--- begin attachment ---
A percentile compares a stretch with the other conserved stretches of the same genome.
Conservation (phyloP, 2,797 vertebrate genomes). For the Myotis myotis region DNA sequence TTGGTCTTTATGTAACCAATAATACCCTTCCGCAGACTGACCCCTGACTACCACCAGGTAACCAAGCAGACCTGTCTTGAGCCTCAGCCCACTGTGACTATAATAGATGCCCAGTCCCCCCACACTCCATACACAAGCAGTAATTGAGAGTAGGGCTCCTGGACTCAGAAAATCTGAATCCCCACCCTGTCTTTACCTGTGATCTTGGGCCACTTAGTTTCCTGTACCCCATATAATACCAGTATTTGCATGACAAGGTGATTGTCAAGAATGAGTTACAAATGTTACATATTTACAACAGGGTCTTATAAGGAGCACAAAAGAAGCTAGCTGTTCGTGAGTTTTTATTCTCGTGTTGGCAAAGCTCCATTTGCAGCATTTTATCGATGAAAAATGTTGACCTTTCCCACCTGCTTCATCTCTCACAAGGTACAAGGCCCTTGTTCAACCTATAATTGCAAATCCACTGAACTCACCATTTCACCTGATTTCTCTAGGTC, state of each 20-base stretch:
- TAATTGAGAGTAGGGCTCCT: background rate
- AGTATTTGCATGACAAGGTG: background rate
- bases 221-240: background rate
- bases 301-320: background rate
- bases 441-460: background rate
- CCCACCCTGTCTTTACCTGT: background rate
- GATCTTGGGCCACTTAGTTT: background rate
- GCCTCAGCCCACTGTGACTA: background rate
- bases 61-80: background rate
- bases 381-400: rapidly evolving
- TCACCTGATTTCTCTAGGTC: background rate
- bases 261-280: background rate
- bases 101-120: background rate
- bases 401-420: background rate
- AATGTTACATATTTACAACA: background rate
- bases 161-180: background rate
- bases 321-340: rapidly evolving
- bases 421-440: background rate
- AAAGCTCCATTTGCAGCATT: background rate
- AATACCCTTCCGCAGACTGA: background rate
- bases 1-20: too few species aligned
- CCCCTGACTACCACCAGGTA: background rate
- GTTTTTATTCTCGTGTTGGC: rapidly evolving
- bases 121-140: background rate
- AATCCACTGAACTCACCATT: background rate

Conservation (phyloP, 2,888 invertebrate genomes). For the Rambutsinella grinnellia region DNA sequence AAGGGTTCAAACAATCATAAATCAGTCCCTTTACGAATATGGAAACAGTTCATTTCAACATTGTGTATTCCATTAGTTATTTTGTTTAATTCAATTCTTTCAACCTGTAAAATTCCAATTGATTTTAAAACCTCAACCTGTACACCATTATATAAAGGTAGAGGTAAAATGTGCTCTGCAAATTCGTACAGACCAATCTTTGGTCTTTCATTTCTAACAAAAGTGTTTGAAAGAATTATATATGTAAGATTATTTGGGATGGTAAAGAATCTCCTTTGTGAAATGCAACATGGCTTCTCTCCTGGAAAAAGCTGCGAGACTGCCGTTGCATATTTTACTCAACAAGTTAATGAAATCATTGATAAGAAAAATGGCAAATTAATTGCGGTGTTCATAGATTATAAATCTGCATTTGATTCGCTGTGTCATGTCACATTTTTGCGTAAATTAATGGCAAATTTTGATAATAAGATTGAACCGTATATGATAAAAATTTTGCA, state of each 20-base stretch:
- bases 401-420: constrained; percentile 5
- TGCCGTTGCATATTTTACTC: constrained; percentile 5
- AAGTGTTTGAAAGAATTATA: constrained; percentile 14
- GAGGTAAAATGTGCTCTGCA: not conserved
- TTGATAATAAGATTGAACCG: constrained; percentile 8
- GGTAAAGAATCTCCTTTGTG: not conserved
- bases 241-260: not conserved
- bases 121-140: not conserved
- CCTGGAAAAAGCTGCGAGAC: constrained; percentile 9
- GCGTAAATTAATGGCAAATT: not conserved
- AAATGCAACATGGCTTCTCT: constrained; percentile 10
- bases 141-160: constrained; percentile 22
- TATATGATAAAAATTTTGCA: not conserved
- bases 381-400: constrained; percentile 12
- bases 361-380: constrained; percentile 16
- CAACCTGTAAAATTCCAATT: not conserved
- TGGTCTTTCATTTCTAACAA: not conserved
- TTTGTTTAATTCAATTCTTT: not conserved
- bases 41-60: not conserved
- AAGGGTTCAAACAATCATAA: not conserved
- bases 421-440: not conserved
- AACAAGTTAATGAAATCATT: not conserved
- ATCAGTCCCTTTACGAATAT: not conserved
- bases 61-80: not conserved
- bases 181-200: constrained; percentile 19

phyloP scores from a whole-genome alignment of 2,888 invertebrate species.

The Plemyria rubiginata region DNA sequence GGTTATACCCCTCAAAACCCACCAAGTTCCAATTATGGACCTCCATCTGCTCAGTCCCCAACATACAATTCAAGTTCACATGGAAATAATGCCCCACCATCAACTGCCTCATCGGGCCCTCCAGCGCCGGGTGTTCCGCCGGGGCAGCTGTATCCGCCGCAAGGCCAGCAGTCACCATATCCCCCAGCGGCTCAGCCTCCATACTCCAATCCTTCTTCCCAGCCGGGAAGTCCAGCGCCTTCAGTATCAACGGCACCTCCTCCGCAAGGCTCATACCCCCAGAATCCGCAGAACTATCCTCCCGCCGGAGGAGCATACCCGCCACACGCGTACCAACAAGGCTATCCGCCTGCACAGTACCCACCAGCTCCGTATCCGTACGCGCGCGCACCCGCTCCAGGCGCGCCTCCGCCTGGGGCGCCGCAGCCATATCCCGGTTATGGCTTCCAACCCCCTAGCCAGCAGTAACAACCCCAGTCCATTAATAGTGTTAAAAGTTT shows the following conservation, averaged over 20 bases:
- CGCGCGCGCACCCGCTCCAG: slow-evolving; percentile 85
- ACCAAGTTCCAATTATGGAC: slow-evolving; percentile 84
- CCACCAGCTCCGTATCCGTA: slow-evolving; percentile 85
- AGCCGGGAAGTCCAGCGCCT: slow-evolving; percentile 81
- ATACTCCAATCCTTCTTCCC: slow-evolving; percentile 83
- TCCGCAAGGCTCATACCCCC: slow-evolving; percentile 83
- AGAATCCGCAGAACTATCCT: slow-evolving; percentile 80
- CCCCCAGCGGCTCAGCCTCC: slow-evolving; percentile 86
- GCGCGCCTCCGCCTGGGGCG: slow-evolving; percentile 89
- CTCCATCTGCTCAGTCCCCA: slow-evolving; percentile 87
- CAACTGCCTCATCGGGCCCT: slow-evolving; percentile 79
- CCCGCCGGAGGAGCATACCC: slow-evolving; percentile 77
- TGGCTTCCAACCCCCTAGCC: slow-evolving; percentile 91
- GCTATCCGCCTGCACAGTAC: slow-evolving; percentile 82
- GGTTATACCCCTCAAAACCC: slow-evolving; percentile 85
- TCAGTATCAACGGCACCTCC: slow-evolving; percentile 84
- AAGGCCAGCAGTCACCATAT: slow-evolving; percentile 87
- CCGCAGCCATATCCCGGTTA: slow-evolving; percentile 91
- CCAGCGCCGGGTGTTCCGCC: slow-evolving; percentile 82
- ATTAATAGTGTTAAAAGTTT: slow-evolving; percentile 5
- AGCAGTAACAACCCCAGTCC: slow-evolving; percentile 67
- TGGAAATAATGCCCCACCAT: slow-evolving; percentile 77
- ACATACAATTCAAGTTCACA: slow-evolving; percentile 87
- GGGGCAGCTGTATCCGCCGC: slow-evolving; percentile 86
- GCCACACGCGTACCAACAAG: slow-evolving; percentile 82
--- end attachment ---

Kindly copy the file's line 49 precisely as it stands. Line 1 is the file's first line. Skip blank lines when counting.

- bases 421-440: not conserved